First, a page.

Mighty Huashan (aka Hua Mountain) is spectacular. One of the five sacred mountains of Chinese Taoism, the scope of Huashan’s importance throughout Chinese history is unfathomable; very few places have so perfectly embodied the mysticism of ancient China. It was here that hermits defied death to climb the razor-blade edges of Mt Huashan’s five peaks in search of spiritual epiphanies, Immortals from Taoist legend secluded themselves in caves throughout the epic mountain spines for years on end while perfecting their inner being, and accomplished martial artists populated the temples teetering on secret peaks, bringing their bodies to ultimate perfection in the high-altitude air.
These days, a bit of Huashan’s magic has faded under the shadow of its overpriced hostels (filled with large crowds during peak summer months) and Red Bull vendors along the lower paths. But the climb through fragrant rainy valleys and unbelievable sheer drops will remind you in a flash that Huashan still holds mysteries that the modern world can never take away. If you have time for only one excursion outside of Xi’an, it should definitely be the top of this mountain.
There are three routes to the top of Huashan’s first North Peak. Two of these thrilling footpaths have earned Huashan its reputation as the most dangerous of China’s Five Great Mountains, and the other is a scenic eight-minute cable car.
Path one: The Warrior’s Path – There is good reason that this route running under the cable car is labeled The Warrior’s Path. If you’re in decent shape, you can expect a blood-pumping two hour hike to the North Peak, with a hair-raising 100 m (328 ft) end stretch of slits chiseled out of the cliff-side. These are your stairs, but hey, at least you get a chain to hold on to.
Path two: The Misty Valley – This path is the most popular route. Along the 6 km (4 mi) valley there are a host of beautiful waterfalls, rivers, pavilions, veneration caves and small food and drink stalls. It’s fairly easy going up this part, but once you reach the mountain’s precipices there’s a good 30 minutes to an hour of uneven stairs cut into the cliff. Expect between three to five hours total for this journey, and don’t forget to cheer on the deliverymen who hike up and down the 6 km base with huge loads of drinks and food hanging off their shoulders. Be aware that supplies get much more expensive the further you go along, so it’s best to stock up in town before you go.
Path three: The Austrian Cable Car – Yes, it was built by Austrians. No, we don’t think that’s the official name, but it sounds cooler. Those less inclined to play cliffhanger on Huashan’s daunting stair cases can opt for the cable-car. The quick ride will give you a bird’s eye view of the mountain as you hit the North Peak in eight easy minutes. No one is judging you.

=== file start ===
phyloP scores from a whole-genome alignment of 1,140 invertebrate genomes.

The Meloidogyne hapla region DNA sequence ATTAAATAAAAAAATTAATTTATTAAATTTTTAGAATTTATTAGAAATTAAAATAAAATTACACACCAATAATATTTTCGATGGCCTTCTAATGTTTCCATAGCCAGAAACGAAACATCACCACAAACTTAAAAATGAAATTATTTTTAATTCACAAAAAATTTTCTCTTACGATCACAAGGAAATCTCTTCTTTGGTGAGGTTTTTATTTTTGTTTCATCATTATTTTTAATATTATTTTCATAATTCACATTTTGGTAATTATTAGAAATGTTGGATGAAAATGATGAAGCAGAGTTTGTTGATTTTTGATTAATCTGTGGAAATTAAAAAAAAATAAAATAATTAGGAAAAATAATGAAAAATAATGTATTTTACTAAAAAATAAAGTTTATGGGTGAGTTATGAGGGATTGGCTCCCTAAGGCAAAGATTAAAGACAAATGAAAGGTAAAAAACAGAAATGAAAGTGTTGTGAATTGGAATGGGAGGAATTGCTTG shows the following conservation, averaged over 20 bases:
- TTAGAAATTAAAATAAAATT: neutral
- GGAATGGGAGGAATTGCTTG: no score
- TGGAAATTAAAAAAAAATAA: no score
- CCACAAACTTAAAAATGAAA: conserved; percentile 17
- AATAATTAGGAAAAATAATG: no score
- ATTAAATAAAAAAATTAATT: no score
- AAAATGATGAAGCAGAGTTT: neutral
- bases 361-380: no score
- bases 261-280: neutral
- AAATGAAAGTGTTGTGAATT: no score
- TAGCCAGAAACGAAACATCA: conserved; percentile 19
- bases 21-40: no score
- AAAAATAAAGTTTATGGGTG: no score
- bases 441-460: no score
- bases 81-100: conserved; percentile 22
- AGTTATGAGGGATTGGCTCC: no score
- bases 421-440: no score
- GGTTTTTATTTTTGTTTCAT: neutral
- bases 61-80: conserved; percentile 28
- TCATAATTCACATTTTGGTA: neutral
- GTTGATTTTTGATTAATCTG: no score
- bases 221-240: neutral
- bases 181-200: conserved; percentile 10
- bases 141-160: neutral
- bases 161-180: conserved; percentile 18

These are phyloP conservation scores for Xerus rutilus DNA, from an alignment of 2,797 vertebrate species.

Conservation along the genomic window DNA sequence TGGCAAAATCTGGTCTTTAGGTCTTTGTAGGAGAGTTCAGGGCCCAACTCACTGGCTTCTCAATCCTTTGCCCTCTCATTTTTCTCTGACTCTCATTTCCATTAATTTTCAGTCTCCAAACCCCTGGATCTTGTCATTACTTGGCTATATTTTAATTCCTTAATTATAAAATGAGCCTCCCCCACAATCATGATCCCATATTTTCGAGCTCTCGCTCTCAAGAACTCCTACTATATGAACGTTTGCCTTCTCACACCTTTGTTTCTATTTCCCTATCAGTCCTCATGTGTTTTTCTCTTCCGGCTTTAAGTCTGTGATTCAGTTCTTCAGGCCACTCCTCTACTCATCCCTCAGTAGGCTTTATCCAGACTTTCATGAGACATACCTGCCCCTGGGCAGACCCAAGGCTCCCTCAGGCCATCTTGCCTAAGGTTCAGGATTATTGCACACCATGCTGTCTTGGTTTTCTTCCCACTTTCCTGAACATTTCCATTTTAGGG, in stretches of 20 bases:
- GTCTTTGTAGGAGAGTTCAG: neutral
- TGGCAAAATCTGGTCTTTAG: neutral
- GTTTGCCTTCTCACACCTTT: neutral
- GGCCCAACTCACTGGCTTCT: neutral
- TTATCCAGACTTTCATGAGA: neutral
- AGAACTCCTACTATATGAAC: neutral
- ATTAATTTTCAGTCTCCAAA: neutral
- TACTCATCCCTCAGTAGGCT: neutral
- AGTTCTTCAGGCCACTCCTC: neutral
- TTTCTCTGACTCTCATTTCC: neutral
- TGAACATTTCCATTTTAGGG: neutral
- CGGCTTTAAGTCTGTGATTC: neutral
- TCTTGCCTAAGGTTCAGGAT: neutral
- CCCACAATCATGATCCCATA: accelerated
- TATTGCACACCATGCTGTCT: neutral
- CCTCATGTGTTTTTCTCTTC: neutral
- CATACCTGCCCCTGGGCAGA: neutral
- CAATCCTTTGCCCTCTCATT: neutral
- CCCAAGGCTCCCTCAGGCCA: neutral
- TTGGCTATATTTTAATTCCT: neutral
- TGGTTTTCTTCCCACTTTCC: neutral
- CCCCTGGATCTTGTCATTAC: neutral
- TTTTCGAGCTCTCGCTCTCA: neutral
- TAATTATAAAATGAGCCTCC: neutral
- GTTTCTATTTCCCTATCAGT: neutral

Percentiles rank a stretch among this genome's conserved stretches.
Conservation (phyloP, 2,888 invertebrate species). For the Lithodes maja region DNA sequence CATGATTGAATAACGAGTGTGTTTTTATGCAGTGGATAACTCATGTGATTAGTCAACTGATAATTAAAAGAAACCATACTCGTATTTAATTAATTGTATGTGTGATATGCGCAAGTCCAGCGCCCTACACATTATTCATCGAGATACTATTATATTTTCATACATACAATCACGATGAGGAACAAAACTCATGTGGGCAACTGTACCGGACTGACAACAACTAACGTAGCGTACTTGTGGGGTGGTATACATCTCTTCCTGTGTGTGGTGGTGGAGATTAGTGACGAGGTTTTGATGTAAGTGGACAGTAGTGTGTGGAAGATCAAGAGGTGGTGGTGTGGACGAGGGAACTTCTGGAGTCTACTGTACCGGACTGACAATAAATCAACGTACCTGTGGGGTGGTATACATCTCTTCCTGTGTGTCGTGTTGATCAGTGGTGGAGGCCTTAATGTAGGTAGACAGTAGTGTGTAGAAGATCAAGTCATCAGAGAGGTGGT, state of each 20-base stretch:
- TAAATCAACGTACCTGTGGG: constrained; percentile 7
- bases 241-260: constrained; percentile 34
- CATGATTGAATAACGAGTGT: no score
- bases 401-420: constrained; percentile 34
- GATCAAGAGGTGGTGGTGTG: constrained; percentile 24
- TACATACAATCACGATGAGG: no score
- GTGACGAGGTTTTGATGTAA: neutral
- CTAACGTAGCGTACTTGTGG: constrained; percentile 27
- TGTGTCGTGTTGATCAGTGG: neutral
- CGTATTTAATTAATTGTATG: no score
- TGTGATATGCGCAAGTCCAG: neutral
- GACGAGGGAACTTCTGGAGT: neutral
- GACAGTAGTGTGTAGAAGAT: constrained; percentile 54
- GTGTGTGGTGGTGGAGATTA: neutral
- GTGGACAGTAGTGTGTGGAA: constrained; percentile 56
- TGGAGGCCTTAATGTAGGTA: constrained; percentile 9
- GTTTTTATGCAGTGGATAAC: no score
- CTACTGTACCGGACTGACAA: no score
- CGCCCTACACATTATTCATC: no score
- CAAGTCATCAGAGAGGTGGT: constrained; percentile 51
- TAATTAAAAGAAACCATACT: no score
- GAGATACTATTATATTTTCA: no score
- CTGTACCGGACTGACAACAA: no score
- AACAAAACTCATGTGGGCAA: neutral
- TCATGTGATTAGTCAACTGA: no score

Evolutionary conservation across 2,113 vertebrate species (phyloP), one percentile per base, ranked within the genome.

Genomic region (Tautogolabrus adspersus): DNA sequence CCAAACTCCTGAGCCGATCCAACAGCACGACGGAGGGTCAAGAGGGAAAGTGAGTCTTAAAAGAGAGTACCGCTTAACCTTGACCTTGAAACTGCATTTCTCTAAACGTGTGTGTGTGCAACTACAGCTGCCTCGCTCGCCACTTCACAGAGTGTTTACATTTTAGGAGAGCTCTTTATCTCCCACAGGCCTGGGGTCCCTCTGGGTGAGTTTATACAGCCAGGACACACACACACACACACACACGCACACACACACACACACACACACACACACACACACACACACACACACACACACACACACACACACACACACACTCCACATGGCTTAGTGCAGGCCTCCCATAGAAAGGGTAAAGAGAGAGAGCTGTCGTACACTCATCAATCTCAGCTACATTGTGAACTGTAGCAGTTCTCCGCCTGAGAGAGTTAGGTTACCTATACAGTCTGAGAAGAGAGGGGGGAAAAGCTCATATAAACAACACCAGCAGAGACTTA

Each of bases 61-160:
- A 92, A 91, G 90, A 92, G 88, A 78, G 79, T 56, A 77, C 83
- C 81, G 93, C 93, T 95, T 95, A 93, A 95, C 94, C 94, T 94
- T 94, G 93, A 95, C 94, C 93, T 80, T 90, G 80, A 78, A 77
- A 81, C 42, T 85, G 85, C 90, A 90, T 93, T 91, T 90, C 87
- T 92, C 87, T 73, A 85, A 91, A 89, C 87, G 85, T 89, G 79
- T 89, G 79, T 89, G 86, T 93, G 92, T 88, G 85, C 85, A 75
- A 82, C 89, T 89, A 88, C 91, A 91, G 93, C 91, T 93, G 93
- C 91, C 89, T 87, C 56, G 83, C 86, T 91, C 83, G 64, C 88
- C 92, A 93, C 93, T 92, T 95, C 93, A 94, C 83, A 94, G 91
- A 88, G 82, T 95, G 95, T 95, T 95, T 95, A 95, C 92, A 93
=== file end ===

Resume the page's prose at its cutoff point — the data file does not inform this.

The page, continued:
The assault on Huashan begins from the village below the mountain. Again, stock up on food and drinks here so you don’t have to pay exorbitant prices as you near the top. Once you make it to the North Peak, there are four other peaks that you can hit for a good four-hour circuit. That’s right, the rest of the peaks will take an additional four hours once you’ve already climbed the mountain. It’s a worthy goal for some, but don’t underestimate the strain of Mt Huashan’s peak-to-peak hiking. The danger doesn’t end once you complete the cliff ascents either. Between the peaks, ridge pathways become nerve-wrackingly narrow, and they offer their own fatal drops if you should slip on a wet, icy or crowded path. Keep your head up and be careful!
However, don’t be dissuaded from mounting a couple or all of the peaks if you’ve got the energy. The scenery is world-class along the Dragon Ridge (Cānglóng Lǐng;苍龙岭) that connects the North Peak (Běi Fēng;北峰) to the East Peak (Dōng Fēng;东峰) and the iconic West Peak (Xī Fēng;西峰), whose unique beauty has been represented in countless pictures of Huashan. The walk between each is sensational.
Also check out the sublime views from the rear East Peak and South Peak (Nán Fēng; 南峰), but be aware that the south one – the tallest peak at 2,160 m (7,086 ft) – is the most crowded. For a hand-numbing experience, test your mettle on the South Peak’s Plank Walk (Chángkōng Zhàndào; 长空栈道; ¥30), a set of wooden boards clinging to a 2,000 m (6,561 ft) vertical drop. There are chains to hold and you will be strapped in with a safety harness, but this does little to reduce the terror. After the walk you may need a change of underwear.
The sunrise from the top of Huashan is excellent. It is a fairly coveted experience, and there are two ways you can catch the morning sun break over the Qinling Mountains. The first is to begin hiking from the base of Huashan at around 23:00 and be at the South or East Peak by sunrise. This should only be done over the Misty Valley route; do not attempt the Warrior’s Path in the dark! Option two is to hike in the late morning or afternoon (or cable car it), spend the night at the top, and get up around 5:00.